to hoodwink Death, to pull off the trick he and Judith have been playing on people since they were young: to exchange places and clothes, leading people to believe that each was the other….He pulls the sheet up over both of them, tucking it under their chins.
In the production, the moment is ballet-like, with Judith trembling as Hamnet covers both of them up. When the lights dim and Agnes comes into the room, Judith looks calm. But beside her lies Hamnet under the blanket, like a funeral shroud; when they uncover it, he seems to have absorbed her illness, shaking in the same way she was except even more violently. He dies, and Agnes holds his small, still body in her arms. It’s in these silences and tableaux that the director holds on where the play most resembles the novel.
From here, the play unfolds as a portrait of Agnes and William’s estrangement, as a result of their son’s death. He copes by escaping, once again, back to London. She is left in Stratford where everything reminds her of her son. But William is struggling too. In a scene at the Globe, Burbage improvises a line and William snaps: “D’you know how long I spend selecting every word? Can you fathom how much thought and effort go into every single syllable?” To protect himself from his own humanity, William cloaks himself in the infallibility of genius.
The play soars at its climax, dramatizing Agnes’s confrontation with her husband’s imposing creation of Hamlet. We watch her question, interpret, and challenge it in real time, standing in the Globe crowd to confront her husband on why he used their son’s name to title his play. Unlike in the book, large passages of the Shakespearean text are delivered in their entirety. But there’s power in the choice.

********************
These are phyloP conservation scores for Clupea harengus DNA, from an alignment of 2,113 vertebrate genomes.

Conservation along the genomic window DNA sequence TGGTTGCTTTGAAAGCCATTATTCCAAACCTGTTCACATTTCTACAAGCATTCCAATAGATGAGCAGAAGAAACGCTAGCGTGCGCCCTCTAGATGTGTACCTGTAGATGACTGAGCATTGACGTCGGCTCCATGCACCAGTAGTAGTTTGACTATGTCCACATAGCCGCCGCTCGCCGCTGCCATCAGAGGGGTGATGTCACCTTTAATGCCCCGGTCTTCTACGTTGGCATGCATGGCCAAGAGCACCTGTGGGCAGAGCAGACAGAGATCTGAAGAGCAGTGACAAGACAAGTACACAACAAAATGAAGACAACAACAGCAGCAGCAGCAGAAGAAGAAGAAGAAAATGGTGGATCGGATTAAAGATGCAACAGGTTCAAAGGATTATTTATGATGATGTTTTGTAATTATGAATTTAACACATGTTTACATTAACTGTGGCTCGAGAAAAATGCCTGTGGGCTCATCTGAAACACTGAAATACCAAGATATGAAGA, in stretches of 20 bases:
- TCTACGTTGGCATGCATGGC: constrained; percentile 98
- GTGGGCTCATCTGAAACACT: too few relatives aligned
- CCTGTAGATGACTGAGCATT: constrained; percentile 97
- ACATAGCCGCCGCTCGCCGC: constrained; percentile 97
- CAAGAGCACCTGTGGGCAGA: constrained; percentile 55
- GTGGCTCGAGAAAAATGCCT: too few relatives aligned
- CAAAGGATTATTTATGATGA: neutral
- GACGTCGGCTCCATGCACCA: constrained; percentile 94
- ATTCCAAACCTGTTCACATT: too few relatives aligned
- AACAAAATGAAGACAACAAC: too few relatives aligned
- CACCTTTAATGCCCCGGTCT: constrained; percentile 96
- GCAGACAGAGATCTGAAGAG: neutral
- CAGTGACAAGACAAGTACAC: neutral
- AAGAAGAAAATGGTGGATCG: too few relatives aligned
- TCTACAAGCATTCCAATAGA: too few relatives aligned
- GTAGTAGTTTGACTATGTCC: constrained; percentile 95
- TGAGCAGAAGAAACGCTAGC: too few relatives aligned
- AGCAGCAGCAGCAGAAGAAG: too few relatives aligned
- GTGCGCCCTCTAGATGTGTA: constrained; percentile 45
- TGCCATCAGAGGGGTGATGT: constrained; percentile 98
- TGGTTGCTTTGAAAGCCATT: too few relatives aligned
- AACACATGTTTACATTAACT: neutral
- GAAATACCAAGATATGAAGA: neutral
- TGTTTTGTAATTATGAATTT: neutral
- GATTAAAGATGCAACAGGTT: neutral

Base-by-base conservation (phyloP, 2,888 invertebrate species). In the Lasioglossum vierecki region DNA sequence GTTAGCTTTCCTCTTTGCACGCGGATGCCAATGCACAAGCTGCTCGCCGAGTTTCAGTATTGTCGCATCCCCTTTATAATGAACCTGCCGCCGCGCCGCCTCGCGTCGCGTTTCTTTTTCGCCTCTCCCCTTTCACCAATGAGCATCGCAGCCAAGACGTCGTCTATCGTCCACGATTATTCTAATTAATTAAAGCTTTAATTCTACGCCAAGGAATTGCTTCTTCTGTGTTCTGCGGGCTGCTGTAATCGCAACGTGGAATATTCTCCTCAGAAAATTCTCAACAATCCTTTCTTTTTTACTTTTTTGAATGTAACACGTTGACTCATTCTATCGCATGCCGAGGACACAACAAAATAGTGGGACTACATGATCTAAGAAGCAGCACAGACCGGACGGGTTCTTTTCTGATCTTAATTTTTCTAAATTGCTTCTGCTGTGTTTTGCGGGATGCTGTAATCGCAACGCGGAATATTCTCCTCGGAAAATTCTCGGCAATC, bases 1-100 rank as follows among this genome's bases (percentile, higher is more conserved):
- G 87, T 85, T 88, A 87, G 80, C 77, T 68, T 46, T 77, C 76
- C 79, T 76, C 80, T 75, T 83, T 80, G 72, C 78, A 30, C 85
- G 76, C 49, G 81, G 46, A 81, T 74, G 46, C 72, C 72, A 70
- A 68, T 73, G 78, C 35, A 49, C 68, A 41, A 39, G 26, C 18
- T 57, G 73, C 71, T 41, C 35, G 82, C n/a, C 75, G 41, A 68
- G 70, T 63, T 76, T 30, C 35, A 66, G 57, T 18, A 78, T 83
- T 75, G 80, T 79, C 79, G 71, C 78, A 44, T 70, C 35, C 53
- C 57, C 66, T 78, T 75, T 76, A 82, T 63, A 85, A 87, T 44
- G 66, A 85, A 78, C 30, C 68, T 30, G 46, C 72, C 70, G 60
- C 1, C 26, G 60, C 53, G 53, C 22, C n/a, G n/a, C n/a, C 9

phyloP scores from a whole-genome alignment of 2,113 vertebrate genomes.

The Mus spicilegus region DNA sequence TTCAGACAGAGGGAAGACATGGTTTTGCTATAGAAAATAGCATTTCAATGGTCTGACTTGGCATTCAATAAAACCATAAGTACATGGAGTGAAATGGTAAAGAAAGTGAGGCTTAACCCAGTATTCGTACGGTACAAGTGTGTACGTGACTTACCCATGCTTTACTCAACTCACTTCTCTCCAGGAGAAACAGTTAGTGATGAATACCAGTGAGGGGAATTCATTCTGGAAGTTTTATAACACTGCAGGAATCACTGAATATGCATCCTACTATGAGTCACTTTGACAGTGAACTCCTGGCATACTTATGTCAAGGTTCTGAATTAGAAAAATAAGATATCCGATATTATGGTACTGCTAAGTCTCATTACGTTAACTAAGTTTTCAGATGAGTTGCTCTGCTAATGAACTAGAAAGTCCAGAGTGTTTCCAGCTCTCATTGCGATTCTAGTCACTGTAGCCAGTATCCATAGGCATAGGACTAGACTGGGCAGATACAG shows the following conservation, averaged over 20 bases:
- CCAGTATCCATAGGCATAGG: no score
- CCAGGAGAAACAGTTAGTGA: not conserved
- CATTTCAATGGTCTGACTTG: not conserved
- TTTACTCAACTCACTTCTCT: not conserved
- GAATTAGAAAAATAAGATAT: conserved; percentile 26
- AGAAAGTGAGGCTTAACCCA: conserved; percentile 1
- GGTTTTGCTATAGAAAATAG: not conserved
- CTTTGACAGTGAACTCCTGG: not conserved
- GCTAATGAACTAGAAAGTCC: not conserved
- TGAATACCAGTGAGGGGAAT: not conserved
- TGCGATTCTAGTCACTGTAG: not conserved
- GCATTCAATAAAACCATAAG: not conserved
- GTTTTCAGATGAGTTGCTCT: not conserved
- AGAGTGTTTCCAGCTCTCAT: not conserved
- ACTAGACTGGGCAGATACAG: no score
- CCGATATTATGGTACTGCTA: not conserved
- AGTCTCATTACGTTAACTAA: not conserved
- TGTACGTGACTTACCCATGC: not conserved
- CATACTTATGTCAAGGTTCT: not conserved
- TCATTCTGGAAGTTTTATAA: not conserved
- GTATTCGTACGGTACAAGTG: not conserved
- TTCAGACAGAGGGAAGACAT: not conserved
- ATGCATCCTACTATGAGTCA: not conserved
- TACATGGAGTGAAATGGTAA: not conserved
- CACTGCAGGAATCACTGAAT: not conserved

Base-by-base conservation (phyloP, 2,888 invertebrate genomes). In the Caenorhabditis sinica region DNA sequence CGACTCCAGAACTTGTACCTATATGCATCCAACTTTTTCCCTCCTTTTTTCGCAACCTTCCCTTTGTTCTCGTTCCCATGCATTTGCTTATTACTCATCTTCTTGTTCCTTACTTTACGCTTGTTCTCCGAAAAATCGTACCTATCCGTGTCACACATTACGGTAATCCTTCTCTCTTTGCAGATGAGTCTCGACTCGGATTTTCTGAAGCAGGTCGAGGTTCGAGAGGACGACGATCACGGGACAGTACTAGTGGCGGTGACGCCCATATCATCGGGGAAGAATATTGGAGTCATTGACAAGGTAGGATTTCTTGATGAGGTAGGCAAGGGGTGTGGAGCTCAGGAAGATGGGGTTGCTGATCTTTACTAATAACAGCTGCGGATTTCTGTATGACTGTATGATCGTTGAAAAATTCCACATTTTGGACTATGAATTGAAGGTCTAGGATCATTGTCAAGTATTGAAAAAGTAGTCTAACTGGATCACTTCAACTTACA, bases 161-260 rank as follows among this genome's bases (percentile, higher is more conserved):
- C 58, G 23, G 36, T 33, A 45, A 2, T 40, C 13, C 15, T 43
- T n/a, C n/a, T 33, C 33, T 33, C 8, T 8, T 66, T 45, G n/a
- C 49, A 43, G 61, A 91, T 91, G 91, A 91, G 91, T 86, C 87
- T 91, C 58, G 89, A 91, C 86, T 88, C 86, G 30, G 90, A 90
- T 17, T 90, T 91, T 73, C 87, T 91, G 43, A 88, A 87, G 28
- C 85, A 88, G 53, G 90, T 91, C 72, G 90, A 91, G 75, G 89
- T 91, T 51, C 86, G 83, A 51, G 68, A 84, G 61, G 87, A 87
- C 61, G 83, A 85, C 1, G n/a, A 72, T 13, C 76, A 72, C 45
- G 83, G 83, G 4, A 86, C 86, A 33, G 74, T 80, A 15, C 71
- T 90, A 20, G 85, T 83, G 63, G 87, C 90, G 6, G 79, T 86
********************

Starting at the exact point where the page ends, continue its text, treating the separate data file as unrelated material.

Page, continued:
When Hamlet delivers his first line, for instance, Agnes believes she’s seeing her son live again and exclaims she cannot move. She notices William, in character as the ghost, wracked with a private guilt of his own: “Revenge his foul and most unnatural murder!”
To her, this isn’t theater, but her life, her grief. “Revenge it?” she yells at her husband from the audience. “But who’s to blame?”
Agnes even hears echoes of the poisoning of the King by his brother in the way the plague took away Hamnet. Hearing “Swift as quicksilver it courses through / The natural gates and alleys of the body,” she responds, “It was that exactly.” Indeed, while William’s role is increased in this production, the shift only serves to highlight Agnes as the emotional center. She confesses that he has the power of language that she lacks; his talent for writing—the reason for his absence—has yielded for her the epiphany that through theater, those we’ve lost can momentarily live again.
Hamnet’s most unique features lie not only in the conversation it has with Shakespeare’s work—that we find all levels of human experience reflected in his language—but with O’Farrell’s as well—returning us to the brilliant novel and reminding us that her prose is, first and foremost, an ode to our subjective experience of the physical world.